Mat Irvine: When flying on a tour, the members of British heavy-metal rock band Iron Maiden don’t need to wait for their flight crew to turn up, as lead singer Bruce Dickinson is a fully-qualified airline pilot. He is Captain of Iron Maiden’s own aircraft, the Boeing 747-400, known as ‘Ed Force One.’
Front page (below) of the instruction booklet.
Scale plan views (below) provide details for painting the kit.
Iron Maiden have used several airliners for their tours, but all are called Ed Force One, just as any aircraft carrying the US President is automatically labelled Air Force One during that mission.
The Ed Force One idea started in 2008, when the band realised that it was more convenient, and better for logistics, if the vast musical ensemble - band, roadies, management, equipment - were all travelling on one aircraft. So a Boeing 757 was hired from UK-based Astraeus Airlines, and painted in Iron Maiden colours. The plan was helped by the fact that Bruce Dickinson was a Captain and Marketing Director with Astraeus.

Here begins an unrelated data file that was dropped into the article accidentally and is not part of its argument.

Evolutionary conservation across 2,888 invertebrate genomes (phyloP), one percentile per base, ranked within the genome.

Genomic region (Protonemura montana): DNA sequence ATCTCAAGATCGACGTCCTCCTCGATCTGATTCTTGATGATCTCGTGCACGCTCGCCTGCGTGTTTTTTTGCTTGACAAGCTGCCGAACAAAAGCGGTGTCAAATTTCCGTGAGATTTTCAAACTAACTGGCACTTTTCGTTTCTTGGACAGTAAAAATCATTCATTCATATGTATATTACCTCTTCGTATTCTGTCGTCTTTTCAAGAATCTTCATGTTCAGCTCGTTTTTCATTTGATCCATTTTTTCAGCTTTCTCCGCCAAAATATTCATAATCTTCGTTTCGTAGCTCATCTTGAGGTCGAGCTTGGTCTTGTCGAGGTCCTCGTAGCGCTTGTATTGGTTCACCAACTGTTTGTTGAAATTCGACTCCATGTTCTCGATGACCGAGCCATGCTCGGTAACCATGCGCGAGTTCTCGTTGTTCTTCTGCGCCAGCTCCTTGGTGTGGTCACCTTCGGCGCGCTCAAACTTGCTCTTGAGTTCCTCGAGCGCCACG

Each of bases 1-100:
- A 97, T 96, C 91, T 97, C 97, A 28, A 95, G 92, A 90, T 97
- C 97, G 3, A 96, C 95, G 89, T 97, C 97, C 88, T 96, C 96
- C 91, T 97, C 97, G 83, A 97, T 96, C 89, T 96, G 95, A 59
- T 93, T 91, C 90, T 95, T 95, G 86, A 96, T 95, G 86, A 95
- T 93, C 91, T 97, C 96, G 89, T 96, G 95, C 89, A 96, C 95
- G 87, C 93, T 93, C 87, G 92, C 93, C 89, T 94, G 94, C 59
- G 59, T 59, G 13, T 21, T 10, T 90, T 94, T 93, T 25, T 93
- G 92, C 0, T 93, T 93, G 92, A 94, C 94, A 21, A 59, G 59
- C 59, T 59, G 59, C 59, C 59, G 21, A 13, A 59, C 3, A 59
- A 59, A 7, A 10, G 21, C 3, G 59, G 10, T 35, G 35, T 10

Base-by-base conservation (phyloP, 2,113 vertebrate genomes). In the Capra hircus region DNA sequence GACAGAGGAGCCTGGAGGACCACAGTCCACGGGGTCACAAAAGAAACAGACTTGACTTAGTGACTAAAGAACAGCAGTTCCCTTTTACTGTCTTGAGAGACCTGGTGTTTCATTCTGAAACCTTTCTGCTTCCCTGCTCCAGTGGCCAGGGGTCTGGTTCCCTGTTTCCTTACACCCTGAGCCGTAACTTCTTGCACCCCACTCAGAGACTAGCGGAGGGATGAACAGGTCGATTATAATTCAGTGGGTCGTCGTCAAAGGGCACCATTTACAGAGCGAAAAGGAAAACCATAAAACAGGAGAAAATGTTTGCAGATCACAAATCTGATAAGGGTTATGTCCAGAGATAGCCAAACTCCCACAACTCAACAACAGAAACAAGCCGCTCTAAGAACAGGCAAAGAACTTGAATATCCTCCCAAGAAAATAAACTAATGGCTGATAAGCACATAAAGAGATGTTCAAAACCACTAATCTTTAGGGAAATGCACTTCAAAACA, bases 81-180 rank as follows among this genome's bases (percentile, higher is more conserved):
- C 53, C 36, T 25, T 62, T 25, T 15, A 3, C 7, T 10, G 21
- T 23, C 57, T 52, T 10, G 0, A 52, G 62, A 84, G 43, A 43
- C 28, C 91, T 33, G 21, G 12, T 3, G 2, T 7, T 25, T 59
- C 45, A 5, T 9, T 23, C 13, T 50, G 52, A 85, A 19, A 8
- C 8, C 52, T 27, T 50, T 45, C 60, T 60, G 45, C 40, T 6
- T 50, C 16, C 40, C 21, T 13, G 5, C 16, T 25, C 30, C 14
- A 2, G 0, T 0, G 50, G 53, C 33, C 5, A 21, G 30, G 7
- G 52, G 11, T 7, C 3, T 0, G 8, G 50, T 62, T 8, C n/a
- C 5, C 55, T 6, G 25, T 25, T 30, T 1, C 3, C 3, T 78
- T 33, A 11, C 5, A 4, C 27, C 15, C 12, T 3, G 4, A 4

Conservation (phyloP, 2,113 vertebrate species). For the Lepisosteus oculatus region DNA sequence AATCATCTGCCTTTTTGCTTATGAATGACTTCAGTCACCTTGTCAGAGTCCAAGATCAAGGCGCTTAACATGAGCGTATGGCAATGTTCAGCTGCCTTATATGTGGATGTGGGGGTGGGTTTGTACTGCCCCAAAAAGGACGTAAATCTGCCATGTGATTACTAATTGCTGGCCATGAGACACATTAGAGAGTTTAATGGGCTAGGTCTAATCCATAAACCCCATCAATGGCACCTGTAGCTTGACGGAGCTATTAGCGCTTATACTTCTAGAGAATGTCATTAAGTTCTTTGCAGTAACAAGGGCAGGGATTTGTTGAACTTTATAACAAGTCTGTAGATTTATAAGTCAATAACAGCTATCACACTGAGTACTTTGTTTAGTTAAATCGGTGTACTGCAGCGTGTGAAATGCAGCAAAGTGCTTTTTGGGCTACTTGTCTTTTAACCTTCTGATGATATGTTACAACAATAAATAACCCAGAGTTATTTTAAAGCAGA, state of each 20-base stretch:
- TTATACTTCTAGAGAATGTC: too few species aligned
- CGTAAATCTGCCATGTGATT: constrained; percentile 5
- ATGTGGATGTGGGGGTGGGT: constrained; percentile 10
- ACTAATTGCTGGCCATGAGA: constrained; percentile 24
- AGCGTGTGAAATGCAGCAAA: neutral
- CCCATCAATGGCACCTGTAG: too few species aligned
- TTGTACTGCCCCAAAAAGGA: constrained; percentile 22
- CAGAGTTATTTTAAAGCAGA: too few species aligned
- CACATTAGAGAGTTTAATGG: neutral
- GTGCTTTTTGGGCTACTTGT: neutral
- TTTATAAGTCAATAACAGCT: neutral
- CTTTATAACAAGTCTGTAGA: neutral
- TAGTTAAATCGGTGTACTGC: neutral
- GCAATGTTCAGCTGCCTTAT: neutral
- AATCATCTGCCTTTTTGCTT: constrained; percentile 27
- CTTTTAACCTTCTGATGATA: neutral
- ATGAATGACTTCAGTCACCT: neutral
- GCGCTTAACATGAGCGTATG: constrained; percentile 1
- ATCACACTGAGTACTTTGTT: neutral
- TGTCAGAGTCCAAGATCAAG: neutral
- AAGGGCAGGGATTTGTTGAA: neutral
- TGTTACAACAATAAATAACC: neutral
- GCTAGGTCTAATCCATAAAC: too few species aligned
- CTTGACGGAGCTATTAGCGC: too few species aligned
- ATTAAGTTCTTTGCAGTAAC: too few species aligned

The decal sheet (below) is rightly a comprehensive affair, with all markings present and correct.
The ‘Ed’ part of the 747’s name comes from the band’s mascot ‘Eddie,’ which was first seen on stage as a paper-mache mask. A fan competition provided the complete title. The current Ed Force One is an ex-Air France machine.
The assembled and finished kit, as seen (two pix below) at the 2016 Scale ModelWorld, Telford, UK.
Have Ed Force One and the US Presidential Air Force One ever been seen together? The answer is yes, though it was just a coincidence, at O’Hare Airport, Chicago, January 10, 2017.
Revell: Boeing 747-400 Ed Force One
Assembled length: 490 mm (00 in)
Assembled wingspan: 446 mm (18 in)
Manufacturer’s ref: 04950
Thanks to Revell Germany for the review kit.